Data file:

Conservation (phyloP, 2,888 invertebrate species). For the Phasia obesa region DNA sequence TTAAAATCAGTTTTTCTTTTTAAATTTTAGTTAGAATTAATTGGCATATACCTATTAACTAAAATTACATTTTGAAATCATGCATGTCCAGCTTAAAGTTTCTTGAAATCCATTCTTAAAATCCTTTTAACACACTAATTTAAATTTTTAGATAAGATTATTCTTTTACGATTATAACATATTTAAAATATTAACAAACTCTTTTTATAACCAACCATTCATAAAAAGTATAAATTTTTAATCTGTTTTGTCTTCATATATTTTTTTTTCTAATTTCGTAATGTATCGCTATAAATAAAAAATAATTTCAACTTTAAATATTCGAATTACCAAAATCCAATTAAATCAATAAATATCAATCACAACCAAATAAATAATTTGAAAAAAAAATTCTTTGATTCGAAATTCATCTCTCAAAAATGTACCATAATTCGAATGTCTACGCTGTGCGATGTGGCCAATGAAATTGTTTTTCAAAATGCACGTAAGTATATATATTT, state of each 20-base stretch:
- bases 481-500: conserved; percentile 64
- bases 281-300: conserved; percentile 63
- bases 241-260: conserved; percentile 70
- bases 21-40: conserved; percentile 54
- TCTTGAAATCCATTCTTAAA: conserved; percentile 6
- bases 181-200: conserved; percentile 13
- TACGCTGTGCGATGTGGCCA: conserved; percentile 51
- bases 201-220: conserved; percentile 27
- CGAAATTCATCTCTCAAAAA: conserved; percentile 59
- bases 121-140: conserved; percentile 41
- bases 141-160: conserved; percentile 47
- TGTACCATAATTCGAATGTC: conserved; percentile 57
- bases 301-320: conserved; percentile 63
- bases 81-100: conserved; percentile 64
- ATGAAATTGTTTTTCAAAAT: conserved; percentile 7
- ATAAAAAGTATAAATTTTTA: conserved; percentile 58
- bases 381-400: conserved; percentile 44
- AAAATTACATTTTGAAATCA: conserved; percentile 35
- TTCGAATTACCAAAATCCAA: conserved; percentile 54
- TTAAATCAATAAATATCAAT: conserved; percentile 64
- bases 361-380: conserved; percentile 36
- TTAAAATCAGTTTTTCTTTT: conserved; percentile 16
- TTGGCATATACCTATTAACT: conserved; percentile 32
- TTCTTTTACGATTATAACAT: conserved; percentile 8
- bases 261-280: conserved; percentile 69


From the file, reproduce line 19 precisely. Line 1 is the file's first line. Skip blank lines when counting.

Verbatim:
- AAAATTACATTTTGAAATCA: conserved; percentile 35